It’s the middle of the afternoon and I’m sitting in the dark like a vampire. I’ve drawn all the curtains in the flat in an attempt to block the sunlight. Estate agents advertise “sunny” flats like it’s a good thing. When it’s 90 degrees out I don’t want a sunny flat, I want to not feel like I’m pulling off a bandaid every time I stand up from my leather chair.
According to my Mac desktop weather app, yesterday it was 90 degrees in London. It says it’s only 66 out now, but I’m not taking any chances. The curtains remain closed. Just like it can’t do snow, London can’t do heat. Half the restaurants don’t have AC, most of the trains don’t, and almost none of the houses and flats have it. I was weary of this when we moved here. I don’t like when people say “But you don’t need AC.” People told me that in Chicago. I subleased an apartment for a summer internship and the girl promised me that the apartment never got that hot. The day after I moved in I found myself at Circuit City buying a portable AC unit that sucked up almost my entire first internship paycheck. I don’t do heat, and I certainly don’t buy “It never gets hot enough for air conditioning.” So this whole summer I kept waiting for London to heat up and that miserable “I am going to die in a puddle of my own sweat” feeling to set in. 60 degrees in June felt good, but it also felt wrong… like it was too good to be true. So sure enough, London decided to be like all the other cities in June and got extraordinarily hot during the past two days. It was both literally and figuratively not cool.
So naturally I decided to go grocery shopping yesterday, on the hottest day of the year so far. I knew it was a horrible idea the minute it crept into my head, but the forecast said rain on Tuesday, and I couldn’t wait until Wednesday to get food. So I had to choose — drag my shopping trolley through the heat or rain. By the time I arrived at Sainsbury’s my face was literally dripping in sweat — I may have been drier had I chose the rain option. I made a bee line for the frozen food section, then stood in front of the open freezer door “deciding on which frozen lollies to get” for longer than necessary. (I didn’t get any, because the ones I wanted weren’t on sale anymore, and I will not pay £2.39 (almost $4) for three mango smoothie frozen lollies. Rip off.) I took my time shopping around, enjoying the AC, and then that horrible thing happened, when you spend too much time in the AC, almost to the point of getting cold, and you forget how miserable it is outside, and you think you will get to experience that wonderful cold feeling forever. But you can’t. Before I knew it, I was back in the heat, this time dragging a heavy trolley behind me. I walked close to the storefronts, catching bursts of AC every time someone opened a door. I finally made it back, a full-on hot mess (not the drunk but attractive kind, the really sweaty kind). The porter looked at me and said, “Wow, it’s hot out, right?” And when he added, “You alright?” I think he honestly meant “Are you going to pass out?” instead of the usual “How are you?” it means. My flat wasn’t full-on uncomfortable yet, but it wasn’t good. The worst feeling is coming in from the heat and being greeted by room temperature air, instead of a nice blast of AC. OK, the worst feeling is probably hot air instead of room temperature. We’re not quite there yet, although last night it got close — close enough that we had to unplug the 1,500-watt transformer from one of the TVs and dig out the fan we brought from the US that we once deemed “useless” here and almost threw out. Thankfully we didn’t.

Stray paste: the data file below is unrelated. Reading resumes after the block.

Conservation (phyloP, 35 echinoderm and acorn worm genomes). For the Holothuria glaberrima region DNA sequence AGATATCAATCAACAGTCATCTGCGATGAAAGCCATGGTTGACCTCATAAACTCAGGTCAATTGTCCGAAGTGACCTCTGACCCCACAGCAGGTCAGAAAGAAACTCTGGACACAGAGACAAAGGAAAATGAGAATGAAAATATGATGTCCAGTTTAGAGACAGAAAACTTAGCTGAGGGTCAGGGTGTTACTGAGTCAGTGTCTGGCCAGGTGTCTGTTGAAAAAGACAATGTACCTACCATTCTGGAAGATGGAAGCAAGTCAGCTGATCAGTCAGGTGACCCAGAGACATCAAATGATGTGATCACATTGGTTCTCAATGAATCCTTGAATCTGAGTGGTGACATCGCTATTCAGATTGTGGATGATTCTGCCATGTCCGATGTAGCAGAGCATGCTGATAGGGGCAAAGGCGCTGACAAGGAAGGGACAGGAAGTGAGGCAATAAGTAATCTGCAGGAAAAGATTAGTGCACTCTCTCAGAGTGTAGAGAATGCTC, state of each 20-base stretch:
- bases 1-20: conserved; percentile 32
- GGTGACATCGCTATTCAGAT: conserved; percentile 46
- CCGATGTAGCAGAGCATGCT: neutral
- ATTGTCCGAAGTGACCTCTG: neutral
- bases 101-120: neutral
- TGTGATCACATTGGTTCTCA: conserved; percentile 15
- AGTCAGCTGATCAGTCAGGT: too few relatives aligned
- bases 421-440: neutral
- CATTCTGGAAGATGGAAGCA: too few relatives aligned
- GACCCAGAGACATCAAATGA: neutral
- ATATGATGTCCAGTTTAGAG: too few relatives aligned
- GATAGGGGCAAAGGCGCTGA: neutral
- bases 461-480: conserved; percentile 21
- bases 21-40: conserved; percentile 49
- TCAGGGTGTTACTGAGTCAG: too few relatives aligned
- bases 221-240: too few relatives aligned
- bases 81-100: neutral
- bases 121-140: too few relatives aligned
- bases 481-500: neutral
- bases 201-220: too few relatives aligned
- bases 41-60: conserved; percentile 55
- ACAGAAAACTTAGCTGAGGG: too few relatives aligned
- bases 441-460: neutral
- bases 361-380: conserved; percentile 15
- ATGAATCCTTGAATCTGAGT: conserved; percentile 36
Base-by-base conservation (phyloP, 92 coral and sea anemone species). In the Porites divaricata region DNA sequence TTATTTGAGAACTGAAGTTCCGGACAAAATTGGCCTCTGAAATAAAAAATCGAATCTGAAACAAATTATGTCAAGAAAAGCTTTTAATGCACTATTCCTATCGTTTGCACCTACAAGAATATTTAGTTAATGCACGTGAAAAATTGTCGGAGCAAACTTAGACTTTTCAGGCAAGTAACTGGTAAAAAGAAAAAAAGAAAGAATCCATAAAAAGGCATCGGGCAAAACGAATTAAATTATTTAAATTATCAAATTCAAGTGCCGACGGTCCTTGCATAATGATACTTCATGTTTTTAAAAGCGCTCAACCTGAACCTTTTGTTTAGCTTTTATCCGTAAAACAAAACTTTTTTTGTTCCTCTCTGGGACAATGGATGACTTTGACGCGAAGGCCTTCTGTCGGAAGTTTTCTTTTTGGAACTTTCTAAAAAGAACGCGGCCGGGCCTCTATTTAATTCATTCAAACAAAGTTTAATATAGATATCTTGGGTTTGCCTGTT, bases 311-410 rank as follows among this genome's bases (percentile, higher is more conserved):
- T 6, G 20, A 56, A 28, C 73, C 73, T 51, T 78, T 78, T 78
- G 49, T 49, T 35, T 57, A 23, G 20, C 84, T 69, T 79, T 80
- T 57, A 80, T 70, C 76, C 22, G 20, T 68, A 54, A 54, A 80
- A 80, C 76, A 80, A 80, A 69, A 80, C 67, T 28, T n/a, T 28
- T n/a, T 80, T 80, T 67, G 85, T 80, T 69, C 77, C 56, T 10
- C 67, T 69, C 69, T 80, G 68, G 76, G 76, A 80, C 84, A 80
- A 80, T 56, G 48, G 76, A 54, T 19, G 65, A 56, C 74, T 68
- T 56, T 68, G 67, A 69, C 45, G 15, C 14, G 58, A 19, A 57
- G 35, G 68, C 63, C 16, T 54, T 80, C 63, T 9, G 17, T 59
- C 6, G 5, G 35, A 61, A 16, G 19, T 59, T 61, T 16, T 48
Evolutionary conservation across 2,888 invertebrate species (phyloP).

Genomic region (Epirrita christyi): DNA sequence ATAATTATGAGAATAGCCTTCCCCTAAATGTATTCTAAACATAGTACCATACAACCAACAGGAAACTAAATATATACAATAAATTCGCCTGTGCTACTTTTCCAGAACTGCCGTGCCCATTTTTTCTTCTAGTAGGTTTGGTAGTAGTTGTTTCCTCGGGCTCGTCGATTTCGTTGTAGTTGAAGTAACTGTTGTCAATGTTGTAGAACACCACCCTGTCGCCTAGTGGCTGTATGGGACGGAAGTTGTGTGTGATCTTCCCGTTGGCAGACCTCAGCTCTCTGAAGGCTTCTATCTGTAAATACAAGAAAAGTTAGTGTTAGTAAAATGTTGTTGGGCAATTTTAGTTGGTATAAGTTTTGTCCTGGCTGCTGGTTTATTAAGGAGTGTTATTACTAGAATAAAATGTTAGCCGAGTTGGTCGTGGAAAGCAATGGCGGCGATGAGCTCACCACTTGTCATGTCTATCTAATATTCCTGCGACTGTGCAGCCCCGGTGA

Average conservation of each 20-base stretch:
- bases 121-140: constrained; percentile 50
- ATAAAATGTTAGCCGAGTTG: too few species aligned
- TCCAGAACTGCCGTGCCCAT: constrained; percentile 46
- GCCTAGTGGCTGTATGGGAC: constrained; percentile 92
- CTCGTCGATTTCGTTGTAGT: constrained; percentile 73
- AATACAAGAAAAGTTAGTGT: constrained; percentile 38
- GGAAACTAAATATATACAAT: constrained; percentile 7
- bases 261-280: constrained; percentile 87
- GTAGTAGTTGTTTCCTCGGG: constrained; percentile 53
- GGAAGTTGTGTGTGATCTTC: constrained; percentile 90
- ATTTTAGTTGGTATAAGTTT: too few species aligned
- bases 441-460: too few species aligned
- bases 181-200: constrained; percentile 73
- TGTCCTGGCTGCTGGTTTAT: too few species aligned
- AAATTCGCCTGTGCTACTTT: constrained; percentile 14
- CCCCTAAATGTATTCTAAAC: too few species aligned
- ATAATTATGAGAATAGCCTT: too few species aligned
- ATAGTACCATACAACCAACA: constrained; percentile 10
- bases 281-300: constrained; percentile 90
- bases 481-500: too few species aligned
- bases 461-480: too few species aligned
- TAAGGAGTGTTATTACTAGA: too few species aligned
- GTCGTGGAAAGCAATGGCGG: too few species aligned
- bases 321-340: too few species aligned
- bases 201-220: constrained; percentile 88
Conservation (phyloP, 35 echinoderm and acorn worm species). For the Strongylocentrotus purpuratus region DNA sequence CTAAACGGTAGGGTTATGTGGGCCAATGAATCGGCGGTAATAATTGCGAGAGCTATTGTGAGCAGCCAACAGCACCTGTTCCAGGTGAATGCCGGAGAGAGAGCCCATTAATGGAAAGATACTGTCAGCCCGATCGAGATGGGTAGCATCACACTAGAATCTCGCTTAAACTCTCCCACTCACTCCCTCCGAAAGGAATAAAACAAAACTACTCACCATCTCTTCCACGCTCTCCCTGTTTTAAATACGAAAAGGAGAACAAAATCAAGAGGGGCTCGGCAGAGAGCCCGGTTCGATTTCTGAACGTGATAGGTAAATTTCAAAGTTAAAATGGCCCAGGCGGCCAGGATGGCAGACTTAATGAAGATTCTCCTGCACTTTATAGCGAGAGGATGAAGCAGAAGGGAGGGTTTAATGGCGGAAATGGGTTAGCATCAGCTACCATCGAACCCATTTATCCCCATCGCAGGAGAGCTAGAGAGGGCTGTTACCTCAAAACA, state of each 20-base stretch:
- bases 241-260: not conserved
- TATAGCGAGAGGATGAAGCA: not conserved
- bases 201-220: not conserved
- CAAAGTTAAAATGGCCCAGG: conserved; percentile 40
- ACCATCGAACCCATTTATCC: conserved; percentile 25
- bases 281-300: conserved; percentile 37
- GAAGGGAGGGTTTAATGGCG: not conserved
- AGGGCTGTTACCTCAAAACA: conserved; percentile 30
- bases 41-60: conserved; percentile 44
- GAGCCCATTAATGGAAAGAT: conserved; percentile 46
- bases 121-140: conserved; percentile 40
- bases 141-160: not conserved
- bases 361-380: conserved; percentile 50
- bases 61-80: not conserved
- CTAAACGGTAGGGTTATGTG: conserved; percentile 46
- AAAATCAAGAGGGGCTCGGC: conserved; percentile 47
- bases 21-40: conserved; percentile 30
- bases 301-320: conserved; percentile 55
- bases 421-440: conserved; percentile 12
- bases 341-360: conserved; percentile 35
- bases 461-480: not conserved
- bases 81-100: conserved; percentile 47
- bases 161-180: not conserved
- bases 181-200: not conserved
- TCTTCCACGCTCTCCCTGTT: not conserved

To top things off, they are currently doing some type of construction or remodeling in and around my building. So I’m sitting here in the dark, borderline-overheated, legs sticking to the leather chair, trying to get things done while I blast Yanni (don’t judge) to try to cover up the dental drills (or whatever they’re using up there that is ridiculously loud). It feels just like Chicago last summer when the building’s AC broke and they were forever remodeling. Ah, sweet memories…